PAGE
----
Willful Choice to Sin

In verse 59:2, the prophet announces that the iniquities of the people have stood as barriers separating them from God. Isaiah informs the people that the true problem does not reside with God but in humankind’s willful choice to sin. Things haven’t changed much from then until now, especially in impoverished communities. And there’s been a tendency to engage in a never-ending game of blaming the victims and obscuring the truth about the causes of the injustice.

Focus Scripture: Isaiah 59: 2-8 (NLT)


  1. According to Isaiah 59: 2-8, why are the people cut off from God?
  2. What sinful acts have the people committed that prompt God to hide God’s face from them?
  3. In what ways does the situation described by Isaiah differ from the circumstances fueling the anger and violence in our present-day society? In what ways is the situation similar?

Let God Arise

People in the community described in Isaiah 59 had willfully sinned, thereby creating a gulf between themselves and God. Although the people cried out for justice, God was displeased with them and did not listen. Not only that; those who sought to do the right thing were oppressed, ridiculed and treated harshly by their peers.  The message in Isaiah 59:15-21 tells us that the Lord was displeased because there was no justice in the community. Verse 16 in the NLT says: “[God] was amazed to see that no one intervened to help the oppressed. So he himself stepped in to save them with his strong arm, and his justice sustained him.”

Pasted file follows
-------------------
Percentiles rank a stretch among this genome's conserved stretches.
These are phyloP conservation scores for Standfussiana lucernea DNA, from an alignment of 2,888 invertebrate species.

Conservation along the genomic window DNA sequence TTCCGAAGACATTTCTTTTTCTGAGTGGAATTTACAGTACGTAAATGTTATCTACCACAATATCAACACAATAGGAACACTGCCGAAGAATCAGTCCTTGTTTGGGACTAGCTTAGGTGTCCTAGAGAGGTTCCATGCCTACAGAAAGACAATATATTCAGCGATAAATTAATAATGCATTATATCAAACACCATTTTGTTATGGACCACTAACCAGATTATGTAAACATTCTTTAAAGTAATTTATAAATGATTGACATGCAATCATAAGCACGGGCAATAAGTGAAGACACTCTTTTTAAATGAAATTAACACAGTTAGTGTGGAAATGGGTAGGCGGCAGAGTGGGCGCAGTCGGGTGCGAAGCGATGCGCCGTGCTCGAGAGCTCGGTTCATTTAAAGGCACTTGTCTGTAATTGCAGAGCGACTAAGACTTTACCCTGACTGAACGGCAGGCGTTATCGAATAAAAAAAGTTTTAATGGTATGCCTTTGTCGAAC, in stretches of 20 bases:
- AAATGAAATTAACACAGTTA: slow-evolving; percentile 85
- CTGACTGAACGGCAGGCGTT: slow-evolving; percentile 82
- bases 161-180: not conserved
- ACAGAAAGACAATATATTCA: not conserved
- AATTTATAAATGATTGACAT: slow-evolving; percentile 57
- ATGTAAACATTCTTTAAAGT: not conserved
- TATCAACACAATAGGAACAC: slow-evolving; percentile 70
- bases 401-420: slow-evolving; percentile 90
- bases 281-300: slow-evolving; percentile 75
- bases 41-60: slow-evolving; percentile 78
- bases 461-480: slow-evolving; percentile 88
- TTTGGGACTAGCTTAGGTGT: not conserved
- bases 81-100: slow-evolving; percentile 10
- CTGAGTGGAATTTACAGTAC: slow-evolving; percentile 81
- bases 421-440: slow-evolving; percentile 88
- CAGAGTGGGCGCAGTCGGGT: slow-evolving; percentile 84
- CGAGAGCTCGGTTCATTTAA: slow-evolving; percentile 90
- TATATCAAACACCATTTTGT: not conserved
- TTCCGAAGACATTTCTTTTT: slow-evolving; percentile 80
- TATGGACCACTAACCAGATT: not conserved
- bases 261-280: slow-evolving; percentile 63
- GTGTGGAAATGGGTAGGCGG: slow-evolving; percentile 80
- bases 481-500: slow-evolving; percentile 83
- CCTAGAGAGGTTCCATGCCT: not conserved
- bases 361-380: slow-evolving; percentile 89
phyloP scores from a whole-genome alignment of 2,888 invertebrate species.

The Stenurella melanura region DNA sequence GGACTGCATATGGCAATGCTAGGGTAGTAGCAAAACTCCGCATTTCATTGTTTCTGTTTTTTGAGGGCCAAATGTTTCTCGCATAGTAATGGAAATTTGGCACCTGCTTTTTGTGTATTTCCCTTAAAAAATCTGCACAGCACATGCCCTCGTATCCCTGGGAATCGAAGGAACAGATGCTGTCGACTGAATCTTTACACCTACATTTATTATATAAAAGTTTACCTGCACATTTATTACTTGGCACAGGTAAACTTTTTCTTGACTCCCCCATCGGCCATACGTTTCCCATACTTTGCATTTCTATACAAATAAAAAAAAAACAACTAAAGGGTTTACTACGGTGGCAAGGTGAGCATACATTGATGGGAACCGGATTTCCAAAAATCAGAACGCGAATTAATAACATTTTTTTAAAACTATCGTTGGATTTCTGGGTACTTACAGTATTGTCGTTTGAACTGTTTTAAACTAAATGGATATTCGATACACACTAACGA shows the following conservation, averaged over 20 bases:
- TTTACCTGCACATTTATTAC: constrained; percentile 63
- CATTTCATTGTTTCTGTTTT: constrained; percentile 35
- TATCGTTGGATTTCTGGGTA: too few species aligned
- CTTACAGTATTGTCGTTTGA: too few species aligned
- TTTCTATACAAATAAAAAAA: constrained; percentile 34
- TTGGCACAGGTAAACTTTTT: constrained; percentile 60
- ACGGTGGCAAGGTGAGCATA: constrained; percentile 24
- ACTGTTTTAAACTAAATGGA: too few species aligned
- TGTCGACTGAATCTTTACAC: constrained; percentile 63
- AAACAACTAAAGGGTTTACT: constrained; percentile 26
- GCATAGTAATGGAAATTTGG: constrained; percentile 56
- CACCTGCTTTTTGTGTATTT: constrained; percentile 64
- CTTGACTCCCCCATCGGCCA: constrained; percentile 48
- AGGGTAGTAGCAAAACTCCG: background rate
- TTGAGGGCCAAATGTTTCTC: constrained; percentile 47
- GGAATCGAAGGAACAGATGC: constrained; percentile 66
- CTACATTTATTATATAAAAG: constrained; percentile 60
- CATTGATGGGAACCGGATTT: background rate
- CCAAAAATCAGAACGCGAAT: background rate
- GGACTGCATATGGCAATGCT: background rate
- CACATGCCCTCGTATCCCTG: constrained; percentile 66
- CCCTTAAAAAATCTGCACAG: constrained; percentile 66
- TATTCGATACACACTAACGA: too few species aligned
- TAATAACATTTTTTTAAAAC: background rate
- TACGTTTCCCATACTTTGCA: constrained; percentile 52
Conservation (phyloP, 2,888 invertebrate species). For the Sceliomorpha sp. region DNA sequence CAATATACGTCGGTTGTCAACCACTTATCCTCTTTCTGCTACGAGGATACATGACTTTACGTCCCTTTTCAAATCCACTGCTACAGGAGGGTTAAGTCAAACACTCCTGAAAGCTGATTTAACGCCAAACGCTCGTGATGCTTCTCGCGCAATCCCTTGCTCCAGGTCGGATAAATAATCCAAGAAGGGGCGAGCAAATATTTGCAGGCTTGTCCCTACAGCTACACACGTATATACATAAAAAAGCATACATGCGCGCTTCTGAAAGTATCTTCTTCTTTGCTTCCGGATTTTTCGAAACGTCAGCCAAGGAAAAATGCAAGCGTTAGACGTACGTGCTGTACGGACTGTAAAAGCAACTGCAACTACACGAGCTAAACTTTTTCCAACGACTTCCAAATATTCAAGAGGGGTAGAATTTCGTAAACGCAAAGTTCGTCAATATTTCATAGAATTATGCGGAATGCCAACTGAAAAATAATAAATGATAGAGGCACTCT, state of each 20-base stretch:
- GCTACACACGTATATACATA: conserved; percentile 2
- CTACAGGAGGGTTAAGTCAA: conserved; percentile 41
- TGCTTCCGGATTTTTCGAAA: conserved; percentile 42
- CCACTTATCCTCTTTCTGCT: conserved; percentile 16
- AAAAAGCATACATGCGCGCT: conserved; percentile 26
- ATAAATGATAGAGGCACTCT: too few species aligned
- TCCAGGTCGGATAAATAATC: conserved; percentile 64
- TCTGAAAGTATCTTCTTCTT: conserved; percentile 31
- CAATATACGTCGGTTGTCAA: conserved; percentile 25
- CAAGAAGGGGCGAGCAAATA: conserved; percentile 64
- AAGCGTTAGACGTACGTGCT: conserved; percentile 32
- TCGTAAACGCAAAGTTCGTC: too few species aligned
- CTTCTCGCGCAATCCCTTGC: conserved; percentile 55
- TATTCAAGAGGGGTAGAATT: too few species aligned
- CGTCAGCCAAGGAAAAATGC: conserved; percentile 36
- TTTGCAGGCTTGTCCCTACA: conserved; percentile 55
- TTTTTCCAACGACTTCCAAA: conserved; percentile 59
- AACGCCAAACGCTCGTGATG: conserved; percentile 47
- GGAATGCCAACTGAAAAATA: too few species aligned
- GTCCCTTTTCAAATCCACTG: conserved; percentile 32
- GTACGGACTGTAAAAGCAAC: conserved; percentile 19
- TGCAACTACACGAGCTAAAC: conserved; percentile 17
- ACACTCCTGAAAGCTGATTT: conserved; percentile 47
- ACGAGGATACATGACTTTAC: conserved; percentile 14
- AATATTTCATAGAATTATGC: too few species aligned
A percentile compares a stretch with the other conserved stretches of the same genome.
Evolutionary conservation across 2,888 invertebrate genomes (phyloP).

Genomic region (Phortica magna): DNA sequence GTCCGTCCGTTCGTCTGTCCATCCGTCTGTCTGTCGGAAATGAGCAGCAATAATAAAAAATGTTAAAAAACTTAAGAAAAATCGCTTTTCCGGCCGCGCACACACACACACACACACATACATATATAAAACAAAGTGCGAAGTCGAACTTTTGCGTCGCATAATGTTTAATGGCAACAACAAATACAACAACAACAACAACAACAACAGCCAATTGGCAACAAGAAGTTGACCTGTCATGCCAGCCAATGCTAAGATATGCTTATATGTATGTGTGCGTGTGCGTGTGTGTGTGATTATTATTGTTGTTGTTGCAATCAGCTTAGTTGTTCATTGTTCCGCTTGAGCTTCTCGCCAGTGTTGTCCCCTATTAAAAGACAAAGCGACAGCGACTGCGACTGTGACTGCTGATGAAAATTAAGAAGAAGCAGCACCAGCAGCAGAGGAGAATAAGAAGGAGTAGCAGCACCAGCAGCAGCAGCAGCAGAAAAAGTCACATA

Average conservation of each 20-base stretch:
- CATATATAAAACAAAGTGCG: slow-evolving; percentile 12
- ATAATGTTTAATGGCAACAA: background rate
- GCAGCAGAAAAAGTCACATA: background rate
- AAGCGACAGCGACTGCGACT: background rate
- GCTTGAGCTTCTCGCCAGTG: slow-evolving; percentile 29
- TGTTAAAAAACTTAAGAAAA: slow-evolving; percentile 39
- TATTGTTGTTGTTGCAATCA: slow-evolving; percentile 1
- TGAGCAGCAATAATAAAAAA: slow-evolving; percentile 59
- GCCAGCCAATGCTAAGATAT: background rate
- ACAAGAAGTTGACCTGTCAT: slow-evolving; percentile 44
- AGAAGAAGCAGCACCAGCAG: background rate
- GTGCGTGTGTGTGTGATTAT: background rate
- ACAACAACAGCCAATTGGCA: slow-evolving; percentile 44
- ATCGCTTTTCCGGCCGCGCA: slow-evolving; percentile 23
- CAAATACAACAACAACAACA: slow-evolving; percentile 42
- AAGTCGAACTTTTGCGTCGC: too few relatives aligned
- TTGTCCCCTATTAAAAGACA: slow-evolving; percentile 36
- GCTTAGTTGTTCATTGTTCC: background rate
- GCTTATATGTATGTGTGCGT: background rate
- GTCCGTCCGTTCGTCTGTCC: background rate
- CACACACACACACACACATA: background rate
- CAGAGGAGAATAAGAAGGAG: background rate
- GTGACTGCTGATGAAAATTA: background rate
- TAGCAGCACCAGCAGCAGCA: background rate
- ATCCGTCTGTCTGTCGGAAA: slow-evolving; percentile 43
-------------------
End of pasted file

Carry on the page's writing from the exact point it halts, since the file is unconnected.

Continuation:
Focus Scripture: Isaiah 59:15-21


  1. In what ways can the situation in v. 16 be compared to the situation in Sodom? (Gen. 18:20-21; 19:13)
  2. In what ways has God himself historically stepped in to save people “with his strong arm”?

Church in Community Exercises

I submit to you that the circumstances that give rise to anger, despair, and violence among the disheartened people of Judah in the days of the Prophet Isaiah are the same conditions plaguing today’s neighborhoods. I wonder if God is displeased to see rampant violence occurring in and around our communities. Does it raise the question: What social, economic, and spiritual factors lie at the root of such violence?